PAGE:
Applied Materials did not appear on our recent report of overpaid CEOs, but with a $6 million increase in total disclosed compensation in 2014, they may make the next edition.  Total disclosed compensation for President and CEO Gary Dickerson was $16,425,005 for 2014, compared to $10,409,369 the prior year. The primary concern, however, is the departure in the manner of pay.  This year, the CEO received no option awards or stock awards, but his annual non-equity incentive increased from $1.5 million to $14.9 million.  This increase was largely due to the decision by the compensation committee to pay “cash-settled performance units” rather than equity awards used in prior years, a move it made in part to alleviate some tax burden for the executives.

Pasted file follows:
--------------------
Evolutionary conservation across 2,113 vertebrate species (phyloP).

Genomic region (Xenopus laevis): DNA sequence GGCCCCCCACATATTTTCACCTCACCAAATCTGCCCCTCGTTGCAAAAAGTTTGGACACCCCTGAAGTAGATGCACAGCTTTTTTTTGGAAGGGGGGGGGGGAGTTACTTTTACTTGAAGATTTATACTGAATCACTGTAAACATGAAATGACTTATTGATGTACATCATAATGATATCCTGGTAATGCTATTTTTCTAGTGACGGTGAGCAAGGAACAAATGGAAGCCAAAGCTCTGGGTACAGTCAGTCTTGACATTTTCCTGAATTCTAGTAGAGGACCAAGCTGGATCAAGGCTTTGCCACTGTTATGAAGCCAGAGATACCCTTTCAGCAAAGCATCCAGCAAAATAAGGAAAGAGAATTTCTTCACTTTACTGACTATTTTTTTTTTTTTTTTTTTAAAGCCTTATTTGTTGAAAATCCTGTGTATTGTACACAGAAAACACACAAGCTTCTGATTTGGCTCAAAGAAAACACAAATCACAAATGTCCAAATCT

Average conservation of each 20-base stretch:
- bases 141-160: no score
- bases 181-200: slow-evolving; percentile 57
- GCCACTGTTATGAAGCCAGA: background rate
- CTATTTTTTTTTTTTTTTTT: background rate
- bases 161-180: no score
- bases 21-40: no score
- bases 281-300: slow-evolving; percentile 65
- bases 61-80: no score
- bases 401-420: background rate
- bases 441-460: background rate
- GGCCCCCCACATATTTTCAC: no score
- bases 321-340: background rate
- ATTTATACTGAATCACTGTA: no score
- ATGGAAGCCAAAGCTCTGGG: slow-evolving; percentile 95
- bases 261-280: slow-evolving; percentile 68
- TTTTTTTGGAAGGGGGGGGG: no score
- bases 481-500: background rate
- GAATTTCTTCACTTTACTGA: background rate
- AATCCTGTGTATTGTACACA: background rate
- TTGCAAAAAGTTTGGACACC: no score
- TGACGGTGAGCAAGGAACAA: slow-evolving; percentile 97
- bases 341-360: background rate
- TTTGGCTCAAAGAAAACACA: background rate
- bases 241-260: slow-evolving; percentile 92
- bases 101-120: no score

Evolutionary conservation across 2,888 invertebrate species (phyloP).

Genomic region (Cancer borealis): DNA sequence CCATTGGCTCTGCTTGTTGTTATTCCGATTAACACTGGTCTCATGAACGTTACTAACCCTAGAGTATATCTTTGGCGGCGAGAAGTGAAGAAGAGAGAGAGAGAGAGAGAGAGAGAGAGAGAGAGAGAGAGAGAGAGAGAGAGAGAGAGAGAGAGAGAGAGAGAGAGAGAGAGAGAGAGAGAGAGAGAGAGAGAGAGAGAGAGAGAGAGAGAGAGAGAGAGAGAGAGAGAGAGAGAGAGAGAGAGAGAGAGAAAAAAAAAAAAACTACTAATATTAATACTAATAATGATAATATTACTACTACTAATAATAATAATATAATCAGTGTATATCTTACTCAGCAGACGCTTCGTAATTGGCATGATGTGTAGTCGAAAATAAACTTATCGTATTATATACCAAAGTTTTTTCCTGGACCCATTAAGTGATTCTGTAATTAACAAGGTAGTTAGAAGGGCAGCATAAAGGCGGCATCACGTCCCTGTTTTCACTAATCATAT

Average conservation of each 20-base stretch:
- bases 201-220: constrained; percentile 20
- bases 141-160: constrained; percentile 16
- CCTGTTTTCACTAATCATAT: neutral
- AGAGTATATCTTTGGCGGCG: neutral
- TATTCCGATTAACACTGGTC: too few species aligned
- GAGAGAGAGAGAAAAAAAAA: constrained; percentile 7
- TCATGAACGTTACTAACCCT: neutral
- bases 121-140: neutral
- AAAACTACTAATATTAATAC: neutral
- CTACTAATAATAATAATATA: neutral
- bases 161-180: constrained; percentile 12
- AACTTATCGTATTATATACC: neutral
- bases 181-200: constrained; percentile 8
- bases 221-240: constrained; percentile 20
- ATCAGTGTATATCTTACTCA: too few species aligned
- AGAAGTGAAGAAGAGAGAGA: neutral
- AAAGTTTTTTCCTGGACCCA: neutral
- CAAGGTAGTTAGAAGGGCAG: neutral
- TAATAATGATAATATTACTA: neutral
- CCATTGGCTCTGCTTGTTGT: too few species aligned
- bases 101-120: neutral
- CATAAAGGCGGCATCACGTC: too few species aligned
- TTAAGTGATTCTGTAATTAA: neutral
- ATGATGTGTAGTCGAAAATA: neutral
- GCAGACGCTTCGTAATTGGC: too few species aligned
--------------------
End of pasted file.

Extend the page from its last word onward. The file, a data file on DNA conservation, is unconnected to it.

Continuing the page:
In determining the extent of these awards the committee considered the fact that “there was no potential for the NEOs to be rewarded for any increases in stock value that would have been possible if the awards were equity-based.”  Justification for large equity grants as a component of CEO pay routinely notes that such awards are “at risk” if stock price goes down, and such potential is carefully calculated in determining award size. This is a reverse of that more common argument: there’s no upside so the company needs to pay more cash.  The cash-settled performance units will vest over three years, initially conditioned on the fact that Applied achieve “an annual adjusted operating profit margin of at least 10% in any one of fiscal years 2014, 2015 or 2016.” The company achieved that goal in 2014, so these payments are now guaranteed.